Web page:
The Unofficial Bio!
I was part of a fishing family growing up in Riverton, which is now known as ‘The Riviera of the South’, a picturesque village on the bottom of the South Island.
My Dad, Colin was a skipper (un-ticketed in those days) of the FV Da Vinci, his brother Ron also had his own boat so fishing very much was ‘in the family’. I have many memories of being in Foveaux Strait with Dad, getting the thumbs up as I stood in the bow with waves crashing around me, not something I would allow my kids to do these days, life jackets are a must.
Whilst I wasn’t particularly well behaved at school, I did work out that I needed to get an education if I wanted to aspire to something.
We had a long drop or bucket rather than a flushing indoor toilet till I was 12 and a couple of weeks ago I was just reminiscing with my Mum and Uncle about the good old days when my brother and I had to dig a hole somewhere on our property to bury the contents of the bucket, needless to say I don’t buy any veggies when I’m home from the guy that now owns that property.
Getting to where I am today was a mixture of hard work, perseverance, and an amount of good luck. I had the aspiration for as long as I can remember to run a significant New Zealand business and I set my mind to doing that. I had to find a way to get further education with no money (Royal NZ Airforce), build a career with a corporate to get broad business experience (Lion Breweries), get experience as a CEO in a smaller business (Hubbard’s Cereals), before joining New Zealand’s largest deep-sea fishing company Sealord, where I worked for 8 years before becoming CEO.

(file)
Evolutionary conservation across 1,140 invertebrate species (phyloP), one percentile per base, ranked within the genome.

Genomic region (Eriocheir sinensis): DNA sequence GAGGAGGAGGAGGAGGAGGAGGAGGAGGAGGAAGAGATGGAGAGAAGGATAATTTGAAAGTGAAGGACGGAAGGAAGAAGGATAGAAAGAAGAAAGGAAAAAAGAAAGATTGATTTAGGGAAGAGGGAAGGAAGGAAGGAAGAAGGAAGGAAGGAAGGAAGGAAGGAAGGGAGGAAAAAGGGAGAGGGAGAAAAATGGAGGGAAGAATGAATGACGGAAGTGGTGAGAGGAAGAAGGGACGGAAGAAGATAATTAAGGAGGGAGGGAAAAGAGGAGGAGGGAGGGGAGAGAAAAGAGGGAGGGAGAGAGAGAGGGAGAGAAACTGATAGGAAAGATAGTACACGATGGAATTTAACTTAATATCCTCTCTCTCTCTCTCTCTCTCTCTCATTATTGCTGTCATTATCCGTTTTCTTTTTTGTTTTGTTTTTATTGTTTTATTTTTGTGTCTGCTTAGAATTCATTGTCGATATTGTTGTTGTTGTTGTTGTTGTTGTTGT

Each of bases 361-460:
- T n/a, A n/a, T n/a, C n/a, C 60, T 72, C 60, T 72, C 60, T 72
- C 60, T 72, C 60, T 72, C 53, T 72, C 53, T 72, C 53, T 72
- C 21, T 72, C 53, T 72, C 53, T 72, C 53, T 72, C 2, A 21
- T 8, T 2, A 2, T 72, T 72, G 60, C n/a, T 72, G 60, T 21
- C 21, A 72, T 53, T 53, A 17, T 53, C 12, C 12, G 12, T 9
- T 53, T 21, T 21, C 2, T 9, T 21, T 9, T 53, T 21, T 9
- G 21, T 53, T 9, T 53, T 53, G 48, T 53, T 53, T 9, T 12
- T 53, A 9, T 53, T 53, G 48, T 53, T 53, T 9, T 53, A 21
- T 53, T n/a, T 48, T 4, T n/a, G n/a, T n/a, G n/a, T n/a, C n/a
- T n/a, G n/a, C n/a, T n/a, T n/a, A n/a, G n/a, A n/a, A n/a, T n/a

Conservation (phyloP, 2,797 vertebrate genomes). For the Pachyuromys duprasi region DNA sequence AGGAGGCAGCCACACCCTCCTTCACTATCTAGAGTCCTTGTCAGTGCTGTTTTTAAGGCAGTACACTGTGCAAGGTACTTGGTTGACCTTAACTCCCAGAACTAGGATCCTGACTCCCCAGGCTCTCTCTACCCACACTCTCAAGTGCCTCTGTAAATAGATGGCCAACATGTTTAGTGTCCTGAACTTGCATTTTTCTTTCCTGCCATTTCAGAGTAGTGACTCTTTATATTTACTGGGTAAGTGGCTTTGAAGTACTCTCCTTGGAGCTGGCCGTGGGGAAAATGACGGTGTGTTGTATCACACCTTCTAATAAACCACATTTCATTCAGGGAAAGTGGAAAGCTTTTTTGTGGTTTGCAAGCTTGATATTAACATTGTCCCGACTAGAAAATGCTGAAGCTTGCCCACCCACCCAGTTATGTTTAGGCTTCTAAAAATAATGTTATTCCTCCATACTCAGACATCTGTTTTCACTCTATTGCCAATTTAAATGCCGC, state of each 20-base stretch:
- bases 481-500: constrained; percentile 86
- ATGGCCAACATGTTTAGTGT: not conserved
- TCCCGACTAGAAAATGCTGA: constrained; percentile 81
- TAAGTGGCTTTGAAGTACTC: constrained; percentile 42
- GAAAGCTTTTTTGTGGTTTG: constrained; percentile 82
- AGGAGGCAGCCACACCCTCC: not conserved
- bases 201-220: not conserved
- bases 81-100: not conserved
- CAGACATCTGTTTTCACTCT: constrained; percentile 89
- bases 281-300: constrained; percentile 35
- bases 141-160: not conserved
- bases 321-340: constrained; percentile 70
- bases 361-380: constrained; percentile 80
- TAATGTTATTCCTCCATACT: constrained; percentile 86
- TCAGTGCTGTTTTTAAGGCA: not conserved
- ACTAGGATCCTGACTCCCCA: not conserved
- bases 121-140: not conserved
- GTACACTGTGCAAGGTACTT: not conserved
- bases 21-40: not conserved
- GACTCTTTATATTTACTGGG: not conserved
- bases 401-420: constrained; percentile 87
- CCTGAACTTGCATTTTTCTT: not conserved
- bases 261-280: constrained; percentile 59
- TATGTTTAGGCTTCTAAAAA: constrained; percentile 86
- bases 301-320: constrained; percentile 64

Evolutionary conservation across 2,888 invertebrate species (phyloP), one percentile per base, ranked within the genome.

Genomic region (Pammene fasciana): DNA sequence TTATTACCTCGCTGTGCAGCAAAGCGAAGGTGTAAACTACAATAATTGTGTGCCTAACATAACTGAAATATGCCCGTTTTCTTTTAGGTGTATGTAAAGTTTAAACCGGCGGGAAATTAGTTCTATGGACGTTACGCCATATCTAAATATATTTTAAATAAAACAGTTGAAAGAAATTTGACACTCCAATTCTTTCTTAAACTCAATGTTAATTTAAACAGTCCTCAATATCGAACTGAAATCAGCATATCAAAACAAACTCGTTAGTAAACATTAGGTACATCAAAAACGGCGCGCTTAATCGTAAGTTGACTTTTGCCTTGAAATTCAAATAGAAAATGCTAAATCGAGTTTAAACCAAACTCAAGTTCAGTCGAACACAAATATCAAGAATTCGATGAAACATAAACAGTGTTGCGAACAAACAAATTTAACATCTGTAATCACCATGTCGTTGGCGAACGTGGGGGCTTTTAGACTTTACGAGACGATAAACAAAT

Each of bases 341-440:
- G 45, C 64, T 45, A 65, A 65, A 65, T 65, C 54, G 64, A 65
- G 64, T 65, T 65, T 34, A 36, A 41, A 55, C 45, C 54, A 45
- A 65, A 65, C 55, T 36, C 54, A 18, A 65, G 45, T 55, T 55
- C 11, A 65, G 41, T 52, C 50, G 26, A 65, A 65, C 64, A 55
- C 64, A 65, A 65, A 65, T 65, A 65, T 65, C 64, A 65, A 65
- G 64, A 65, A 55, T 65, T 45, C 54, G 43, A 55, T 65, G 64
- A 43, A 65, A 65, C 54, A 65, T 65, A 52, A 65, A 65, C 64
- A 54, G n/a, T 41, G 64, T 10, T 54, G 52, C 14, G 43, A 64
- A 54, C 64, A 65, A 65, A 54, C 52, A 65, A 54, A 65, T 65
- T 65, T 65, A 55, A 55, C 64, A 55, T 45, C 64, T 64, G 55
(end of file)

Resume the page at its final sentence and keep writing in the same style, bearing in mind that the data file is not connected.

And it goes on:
What you may not know about me is that I was adopted along with my three brothers and sisters and what at the time was unusual in Southland, we were all Māori and our adoptive parents were Pakeha, which led to all sorts of questions by other kids at school. I was lucky that my birth parents decided to find me when the adoption laws changed and I ended up with a good relationship with them, plus I got to find out my whakapapa, which I am grateful to know. I now have a massive whanau, which is tino pai (excellent).